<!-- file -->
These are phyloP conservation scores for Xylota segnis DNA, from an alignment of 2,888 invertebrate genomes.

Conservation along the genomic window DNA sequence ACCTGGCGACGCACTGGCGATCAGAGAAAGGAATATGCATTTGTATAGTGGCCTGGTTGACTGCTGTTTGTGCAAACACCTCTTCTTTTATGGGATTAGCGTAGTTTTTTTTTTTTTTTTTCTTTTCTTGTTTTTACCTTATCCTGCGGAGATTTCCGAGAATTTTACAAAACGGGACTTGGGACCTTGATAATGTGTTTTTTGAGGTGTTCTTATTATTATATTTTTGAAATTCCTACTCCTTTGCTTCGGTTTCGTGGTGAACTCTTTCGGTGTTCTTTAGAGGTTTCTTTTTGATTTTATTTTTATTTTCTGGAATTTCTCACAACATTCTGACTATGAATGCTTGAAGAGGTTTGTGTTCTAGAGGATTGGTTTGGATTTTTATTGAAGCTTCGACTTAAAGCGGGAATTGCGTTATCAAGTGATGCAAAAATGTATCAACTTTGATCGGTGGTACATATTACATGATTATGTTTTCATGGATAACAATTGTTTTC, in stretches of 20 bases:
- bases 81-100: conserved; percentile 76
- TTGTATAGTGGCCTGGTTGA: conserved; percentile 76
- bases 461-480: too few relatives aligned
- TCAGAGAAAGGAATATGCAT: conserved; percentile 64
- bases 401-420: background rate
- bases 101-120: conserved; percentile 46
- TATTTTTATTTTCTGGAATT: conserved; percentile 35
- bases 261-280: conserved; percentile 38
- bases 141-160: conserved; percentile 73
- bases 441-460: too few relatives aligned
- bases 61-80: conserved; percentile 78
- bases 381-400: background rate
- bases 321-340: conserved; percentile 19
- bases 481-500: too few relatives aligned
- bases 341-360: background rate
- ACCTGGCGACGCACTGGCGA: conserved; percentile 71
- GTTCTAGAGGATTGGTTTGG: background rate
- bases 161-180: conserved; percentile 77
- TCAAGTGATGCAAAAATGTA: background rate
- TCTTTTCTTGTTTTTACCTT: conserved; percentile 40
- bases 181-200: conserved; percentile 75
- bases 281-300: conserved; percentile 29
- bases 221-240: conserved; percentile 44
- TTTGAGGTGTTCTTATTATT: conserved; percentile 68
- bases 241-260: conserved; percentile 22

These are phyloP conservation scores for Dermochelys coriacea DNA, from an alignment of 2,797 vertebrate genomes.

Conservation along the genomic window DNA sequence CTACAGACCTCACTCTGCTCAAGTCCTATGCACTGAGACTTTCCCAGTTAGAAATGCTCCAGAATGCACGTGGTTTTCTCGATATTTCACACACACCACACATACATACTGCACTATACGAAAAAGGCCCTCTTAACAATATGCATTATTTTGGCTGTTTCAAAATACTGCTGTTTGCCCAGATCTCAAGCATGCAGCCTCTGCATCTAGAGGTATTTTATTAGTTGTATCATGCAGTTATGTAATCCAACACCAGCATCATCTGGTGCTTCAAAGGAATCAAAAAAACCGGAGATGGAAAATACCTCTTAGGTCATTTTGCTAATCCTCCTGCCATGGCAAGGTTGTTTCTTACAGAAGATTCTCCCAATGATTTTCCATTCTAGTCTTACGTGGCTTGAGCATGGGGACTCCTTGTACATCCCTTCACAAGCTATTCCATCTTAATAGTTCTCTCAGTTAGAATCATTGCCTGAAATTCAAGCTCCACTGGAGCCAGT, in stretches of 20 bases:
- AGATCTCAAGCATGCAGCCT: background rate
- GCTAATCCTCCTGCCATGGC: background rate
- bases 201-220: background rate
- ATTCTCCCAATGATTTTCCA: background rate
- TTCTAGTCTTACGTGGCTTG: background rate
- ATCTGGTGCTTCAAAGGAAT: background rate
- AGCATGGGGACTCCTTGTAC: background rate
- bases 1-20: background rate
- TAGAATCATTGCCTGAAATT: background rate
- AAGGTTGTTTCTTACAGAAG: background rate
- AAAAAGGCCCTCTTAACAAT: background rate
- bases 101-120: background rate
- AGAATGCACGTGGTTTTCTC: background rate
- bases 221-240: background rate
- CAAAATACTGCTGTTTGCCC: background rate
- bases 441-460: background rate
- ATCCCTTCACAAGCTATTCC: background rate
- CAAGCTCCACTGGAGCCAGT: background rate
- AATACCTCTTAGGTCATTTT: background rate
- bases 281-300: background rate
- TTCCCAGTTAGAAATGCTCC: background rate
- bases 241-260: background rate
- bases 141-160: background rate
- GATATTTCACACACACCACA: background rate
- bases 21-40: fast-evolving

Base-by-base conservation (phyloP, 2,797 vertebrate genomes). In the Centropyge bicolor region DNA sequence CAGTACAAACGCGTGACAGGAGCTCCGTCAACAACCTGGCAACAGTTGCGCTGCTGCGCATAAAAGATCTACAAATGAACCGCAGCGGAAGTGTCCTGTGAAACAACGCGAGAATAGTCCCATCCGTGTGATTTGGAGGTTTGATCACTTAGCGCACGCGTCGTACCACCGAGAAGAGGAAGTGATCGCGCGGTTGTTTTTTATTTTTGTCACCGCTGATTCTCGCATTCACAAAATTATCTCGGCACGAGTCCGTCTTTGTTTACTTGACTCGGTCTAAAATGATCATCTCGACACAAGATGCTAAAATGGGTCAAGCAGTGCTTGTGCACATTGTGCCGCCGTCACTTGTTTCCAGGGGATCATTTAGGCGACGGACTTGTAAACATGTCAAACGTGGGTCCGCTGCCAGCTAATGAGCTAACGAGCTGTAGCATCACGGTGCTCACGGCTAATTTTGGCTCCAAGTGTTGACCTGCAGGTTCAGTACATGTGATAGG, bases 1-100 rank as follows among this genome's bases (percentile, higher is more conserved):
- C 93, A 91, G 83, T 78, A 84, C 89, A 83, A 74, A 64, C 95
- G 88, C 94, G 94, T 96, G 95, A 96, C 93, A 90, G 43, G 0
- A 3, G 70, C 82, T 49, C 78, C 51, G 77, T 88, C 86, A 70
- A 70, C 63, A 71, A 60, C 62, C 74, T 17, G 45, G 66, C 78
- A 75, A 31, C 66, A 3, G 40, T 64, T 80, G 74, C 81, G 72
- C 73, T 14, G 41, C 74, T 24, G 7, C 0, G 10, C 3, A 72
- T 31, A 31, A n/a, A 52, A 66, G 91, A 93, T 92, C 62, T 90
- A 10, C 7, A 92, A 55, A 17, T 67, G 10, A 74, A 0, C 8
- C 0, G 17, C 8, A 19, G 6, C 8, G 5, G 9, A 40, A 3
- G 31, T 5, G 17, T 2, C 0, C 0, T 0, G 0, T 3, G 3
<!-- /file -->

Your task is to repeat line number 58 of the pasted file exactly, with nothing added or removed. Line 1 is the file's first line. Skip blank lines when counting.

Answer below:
- A 3, G 70, C 82, T 49, C 78, C 51, G 77, T 88, C 86, A 70